"His needs far exceeded what the normal or even the super-family -- the two-parent home that we had and the love we had to give -- his needs far exceeded what we could do," his mom said. "We exhausted all of our resources -- financially, emotionally, spiritually -- I mean, all of the resources we had."An undoubtedly hard situation -- a child bringing a gun to school and threatening students obviously has issues. But has disruption made it better for anyone? And why are his former parents speaking so freely to the media about this poor child? I'm reminded of Anita Tedaldi's self-serving confessional tour concerning a child no longer hers. And in criminal defense terms, this isn't perhaps the best kind of media report for him. . . .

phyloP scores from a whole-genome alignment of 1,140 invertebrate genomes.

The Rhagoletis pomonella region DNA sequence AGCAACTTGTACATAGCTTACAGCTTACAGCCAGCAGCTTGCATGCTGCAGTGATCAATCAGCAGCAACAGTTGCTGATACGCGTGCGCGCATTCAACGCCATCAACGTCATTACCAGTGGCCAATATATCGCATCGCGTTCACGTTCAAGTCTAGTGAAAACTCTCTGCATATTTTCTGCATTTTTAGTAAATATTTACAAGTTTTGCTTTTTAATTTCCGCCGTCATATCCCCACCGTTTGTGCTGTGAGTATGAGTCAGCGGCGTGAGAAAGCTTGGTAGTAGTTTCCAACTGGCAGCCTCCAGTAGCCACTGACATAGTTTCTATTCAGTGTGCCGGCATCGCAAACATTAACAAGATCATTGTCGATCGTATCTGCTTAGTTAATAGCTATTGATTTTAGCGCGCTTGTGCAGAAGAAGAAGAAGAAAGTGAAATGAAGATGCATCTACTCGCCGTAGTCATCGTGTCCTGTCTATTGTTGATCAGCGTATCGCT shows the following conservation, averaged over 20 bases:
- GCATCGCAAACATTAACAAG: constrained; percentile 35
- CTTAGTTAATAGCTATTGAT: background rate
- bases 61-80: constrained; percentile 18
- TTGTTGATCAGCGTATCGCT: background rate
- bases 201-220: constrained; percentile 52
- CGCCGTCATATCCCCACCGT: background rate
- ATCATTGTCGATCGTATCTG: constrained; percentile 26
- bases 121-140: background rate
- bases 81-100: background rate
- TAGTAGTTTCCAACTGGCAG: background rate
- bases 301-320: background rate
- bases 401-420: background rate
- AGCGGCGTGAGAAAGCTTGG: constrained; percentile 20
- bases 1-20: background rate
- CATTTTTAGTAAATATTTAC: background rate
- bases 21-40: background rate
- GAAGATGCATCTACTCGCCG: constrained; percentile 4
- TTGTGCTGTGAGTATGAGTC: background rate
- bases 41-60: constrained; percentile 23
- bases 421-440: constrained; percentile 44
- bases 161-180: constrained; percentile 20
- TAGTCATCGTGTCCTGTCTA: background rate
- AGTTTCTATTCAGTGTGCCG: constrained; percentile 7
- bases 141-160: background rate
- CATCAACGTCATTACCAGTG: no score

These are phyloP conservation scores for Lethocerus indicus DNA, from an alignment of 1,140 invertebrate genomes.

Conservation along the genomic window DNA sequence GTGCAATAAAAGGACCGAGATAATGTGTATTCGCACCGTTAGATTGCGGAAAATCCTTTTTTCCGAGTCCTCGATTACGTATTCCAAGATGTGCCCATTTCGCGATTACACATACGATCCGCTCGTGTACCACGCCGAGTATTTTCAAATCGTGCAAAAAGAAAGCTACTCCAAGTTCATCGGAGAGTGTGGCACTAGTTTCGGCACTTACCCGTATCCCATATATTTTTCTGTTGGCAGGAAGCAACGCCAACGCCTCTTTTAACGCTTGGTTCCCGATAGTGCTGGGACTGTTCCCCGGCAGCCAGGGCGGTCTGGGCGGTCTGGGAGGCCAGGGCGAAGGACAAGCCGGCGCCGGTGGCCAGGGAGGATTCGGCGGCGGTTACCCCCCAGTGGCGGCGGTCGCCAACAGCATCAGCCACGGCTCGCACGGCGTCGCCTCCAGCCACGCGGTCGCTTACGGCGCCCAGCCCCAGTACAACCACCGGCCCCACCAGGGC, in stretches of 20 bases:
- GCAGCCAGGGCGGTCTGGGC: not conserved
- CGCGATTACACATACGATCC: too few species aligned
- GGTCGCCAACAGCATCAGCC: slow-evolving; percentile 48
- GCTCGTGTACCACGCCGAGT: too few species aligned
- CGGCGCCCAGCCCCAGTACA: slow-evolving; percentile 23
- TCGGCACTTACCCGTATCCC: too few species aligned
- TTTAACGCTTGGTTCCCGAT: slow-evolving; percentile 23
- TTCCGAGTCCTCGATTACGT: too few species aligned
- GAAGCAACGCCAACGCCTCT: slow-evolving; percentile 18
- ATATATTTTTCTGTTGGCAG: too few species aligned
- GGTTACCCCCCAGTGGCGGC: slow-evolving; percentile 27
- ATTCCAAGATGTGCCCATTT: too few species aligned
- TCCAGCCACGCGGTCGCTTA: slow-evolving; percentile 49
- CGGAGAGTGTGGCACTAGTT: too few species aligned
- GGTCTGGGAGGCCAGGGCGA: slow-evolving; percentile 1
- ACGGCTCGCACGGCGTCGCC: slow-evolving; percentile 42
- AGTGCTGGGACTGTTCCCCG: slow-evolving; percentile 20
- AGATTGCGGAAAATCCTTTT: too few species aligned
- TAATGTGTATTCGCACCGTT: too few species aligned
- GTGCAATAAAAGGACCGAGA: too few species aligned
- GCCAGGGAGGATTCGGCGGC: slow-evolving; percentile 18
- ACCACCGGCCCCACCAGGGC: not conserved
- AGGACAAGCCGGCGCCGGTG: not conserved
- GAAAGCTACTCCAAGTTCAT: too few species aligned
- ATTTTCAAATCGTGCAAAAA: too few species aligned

After years of trying to find proper treatment, the couple said, they came to a heart-breaking, guilt-filled conclusion that still brings tears: When it comes to serious mental illness, sometimes love -- even sacrificial, unconditional love -- isn't enough. They gave up their parental rights in August.
"We still think of him as our son. He will always be a part of us," said the mom. "... We pray for him daily. We remember him."
"But yet, we're afraid of him," said the dad.
Friday, April 9, 2010
Disruption News: I Can't Keep Up
Thanks to a Facebook posting by Harlow's Monkey, this article about an 8th grade boy who brought a gun to school in Minnesota, and turns out to have been adopted from Russia at age 3 and disrupted at age 10: